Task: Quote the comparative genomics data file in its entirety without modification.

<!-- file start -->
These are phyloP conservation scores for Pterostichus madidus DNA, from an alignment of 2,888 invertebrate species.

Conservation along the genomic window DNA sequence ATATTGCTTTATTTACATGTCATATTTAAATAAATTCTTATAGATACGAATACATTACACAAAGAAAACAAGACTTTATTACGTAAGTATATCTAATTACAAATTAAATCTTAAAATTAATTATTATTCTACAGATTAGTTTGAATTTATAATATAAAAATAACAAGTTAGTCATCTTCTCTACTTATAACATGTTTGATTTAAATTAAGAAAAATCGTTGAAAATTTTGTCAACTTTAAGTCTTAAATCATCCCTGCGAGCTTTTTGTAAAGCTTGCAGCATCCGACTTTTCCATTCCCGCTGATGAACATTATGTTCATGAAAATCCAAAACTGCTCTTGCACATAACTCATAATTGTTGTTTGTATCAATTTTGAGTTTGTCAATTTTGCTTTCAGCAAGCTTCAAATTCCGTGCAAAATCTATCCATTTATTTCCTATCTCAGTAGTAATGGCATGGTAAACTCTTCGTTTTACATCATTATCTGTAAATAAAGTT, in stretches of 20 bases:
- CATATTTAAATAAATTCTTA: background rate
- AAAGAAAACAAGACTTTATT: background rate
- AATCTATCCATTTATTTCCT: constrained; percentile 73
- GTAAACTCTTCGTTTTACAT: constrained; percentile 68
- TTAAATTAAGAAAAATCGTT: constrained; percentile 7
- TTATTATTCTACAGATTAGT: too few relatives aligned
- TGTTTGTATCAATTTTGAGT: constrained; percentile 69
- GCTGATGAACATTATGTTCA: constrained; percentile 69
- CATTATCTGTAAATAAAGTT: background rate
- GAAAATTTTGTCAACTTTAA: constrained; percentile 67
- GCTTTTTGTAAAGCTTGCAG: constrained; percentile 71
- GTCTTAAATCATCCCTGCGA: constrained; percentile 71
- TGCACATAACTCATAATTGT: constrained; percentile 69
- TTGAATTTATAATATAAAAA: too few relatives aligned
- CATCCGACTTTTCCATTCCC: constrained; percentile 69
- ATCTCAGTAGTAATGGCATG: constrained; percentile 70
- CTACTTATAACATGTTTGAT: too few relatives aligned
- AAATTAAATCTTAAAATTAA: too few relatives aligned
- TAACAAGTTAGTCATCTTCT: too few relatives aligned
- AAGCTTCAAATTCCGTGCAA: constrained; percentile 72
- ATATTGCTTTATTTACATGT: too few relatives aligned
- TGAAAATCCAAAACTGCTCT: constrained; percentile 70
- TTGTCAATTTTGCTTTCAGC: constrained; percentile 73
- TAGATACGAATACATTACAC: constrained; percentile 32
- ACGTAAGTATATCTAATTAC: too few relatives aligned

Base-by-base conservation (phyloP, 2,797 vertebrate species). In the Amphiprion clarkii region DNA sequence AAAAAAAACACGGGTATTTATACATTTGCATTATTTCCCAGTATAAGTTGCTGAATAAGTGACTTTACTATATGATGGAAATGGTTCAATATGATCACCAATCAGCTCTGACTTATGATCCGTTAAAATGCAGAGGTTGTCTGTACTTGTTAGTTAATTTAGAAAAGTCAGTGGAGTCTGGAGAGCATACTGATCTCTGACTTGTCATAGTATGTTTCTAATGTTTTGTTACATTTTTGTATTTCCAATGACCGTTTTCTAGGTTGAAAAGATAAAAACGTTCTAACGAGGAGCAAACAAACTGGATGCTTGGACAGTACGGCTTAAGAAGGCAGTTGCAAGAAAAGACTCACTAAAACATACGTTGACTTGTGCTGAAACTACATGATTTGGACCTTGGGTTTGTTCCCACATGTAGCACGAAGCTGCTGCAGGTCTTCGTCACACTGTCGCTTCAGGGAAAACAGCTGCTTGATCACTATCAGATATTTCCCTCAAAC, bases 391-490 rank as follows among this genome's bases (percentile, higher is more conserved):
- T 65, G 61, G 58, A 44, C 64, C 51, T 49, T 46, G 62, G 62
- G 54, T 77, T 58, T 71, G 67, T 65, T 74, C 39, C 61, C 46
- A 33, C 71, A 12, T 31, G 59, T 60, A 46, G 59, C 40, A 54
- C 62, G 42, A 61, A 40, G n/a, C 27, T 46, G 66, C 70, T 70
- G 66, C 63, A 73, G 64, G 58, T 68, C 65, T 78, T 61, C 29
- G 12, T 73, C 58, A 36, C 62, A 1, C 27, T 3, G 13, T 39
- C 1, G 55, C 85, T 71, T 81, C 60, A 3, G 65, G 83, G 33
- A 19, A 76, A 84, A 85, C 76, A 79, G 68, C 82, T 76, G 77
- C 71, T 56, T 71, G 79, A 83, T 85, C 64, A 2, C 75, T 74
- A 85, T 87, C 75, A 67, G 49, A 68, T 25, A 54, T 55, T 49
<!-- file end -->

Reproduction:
These are phyloP conservation scores for Pterostichus madidus DNA, from an alignment of 2,888 invertebrate species.

Conservation along the genomic window DNA sequence ATATTGCTTTATTTACATGTCATATTTAAATAAATTCTTATAGATACGAATACATTACACAAAGAAAACAAGACTTTATTACGTAAGTATATCTAATTACAAATTAAATCTTAAAATTAATTATTATTCTACAGATTAGTTTGAATTTATAATATAAAAATAACAAGTTAGTCATCTTCTCTACTTATAACATGTTTGATTTAAATTAAGAAAAATCGTTGAAAATTTTGTCAACTTTAAGTCTTAAATCATCCCTGCGAGCTTTTTGTAAAGCTTGCAGCATCCGACTTTTCCATTCCCGCTGATGAACATTATGTTCATGAAAATCCAAAACTGCTCTTGCACATAACTCATAATTGTTGTTTGTATCAATTTTGAGTTTGTCAATTTTGCTTTCAGCAAGCTTCAAATTCCGTGCAAAATCTATCCATTTATTTCCTATCTCAGTAGTAATGGCATGGTAAACTCTTCGTTTTACATCATTATCTGTAAATAAAGTT, in stretches of 20 bases:
- CATATTTAAATAAATTCTTA: background rate
- AAAGAAAACAAGACTTTATT: background rate
- AATCTATCCATTTATTTCCT: constrained; percentile 73
- GTAAACTCTTCGTTTTACAT: constrained; percentile 68
- TTAAATTAAGAAAAATCGTT: constrained; percentile 7
- TTATTATTCTACAGATTAGT: too few relatives aligned
- TGTTTGTATCAATTTTGAGT: constrained; percentile 69
- GCTGATGAACATTATGTTCA: constrained; percentile 69
- CATTATCTGTAAATAAAGTT: background rate
- GAAAATTTTGTCAACTTTAA: constrained; percentile 67
- GCTTTTTGTAAAGCTTGCAG: constrained; percentile 71
- GTCTTAAATCATCCCTGCGA: constrained; percentile 71
- TGCACATAACTCATAATTGT: constrained; percentile 69
- TTGAATTTATAATATAAAAA: too few relatives aligned
- CATCCGACTTTTCCATTCCC: constrained; percentile 69
- ATCTCAGTAGTAATGGCATG: constrained; percentile 70
- CTACTTATAACATGTTTGAT: too few relatives aligned
- AAATTAAATCTTAAAATTAA: too few relatives aligned
- TAACAAGTTAGTCATCTTCT: too few relatives aligned
- AAGCTTCAAATTCCGTGCAA: constrained; percentile 72
- ATATTGCTTTATTTACATGT: too few relatives aligned
- TGAAAATCCAAAACTGCTCT: constrained; percentile 70
- TTGTCAATTTTGCTTTCAGC: constrained; percentile 73
- TAGATACGAATACATTACAC: constrained; percentile 32
- ACGTAAGTATATCTAATTAC: too few relatives aligned

Base-by-base conservation (phyloP, 2,797 vertebrate species). In the Amphiprion clarkii region DNA sequence AAAAAAAACACGGGTATTTATACATTTGCATTATTTCCCAGTATAAGTTGCTGAATAAGTGACTTTACTATATGATGGAAATGGTTCAATATGATCACCAATCAGCTCTGACTTATGATCCGTTAAAATGCAGAGGTTGTCTGTACTTGTTAGTTAATTTAGAAAAGTCAGTGGAGTCTGGAGAGCATACTGATCTCTGACTTGTCATAGTATGTTTCTAATGTTTTGTTACATTTTTGTATTTCCAATGACCGTTTTCTAGGTTGAAAAGATAAAAACGTTCTAACGAGGAGCAAACAAACTGGATGCTTGGACAGTACGGCTTAAGAAGGCAGTTGCAAGAAAAGACTCACTAAAACATACGTTGACTTGTGCTGAAACTACATGATTTGGACCTTGGGTTTGTTCCCACATGTAGCACGAAGCTGCTGCAGGTCTTCGTCACACTGTCGCTTCAGGGAAAACAGCTGCTTGATCACTATCAGATATTTCCCTCAAAC, bases 391-490 rank as follows among this genome's bases (percentile, higher is more conserved):
- T 65, G 61, G 58, A 44, C 64, C 51, T 49, T 46, G 62, G 62
- G 54, T 77, T 58, T 71, G 67, T 65, T 74, C 39, C 61, C 46
- A 33, C 71, A 12, T 31, G 59, T 60, A 46, G 59, C 40, A 54
- C 62, G 42, A 61, A 40, G n/a, C 27, T 46, G 66, C 70, T 70
- G 66, C 63, A 73, G 64, G 58, T 68, C 65, T 78, T 61, C 29
- G 12, T 73, C 58, A 36, C 62, A 1, C 27, T 3, G 13, T 39
- C 1, G 55, C 85, T 71, T 81, C 60, A 3, G 65, G 83, G 33
- A 19, A 76, A 84, A 85, C 76, A 79, G 68, C 82, T 76, G 77
- C 71, T 56, T 71, G 79, A 83, T 85, C 64, A 2, C 75, T 74
- A 85, T 87, C 75, A 67, G 49, A 68, T 25, A 54, T 55, T 49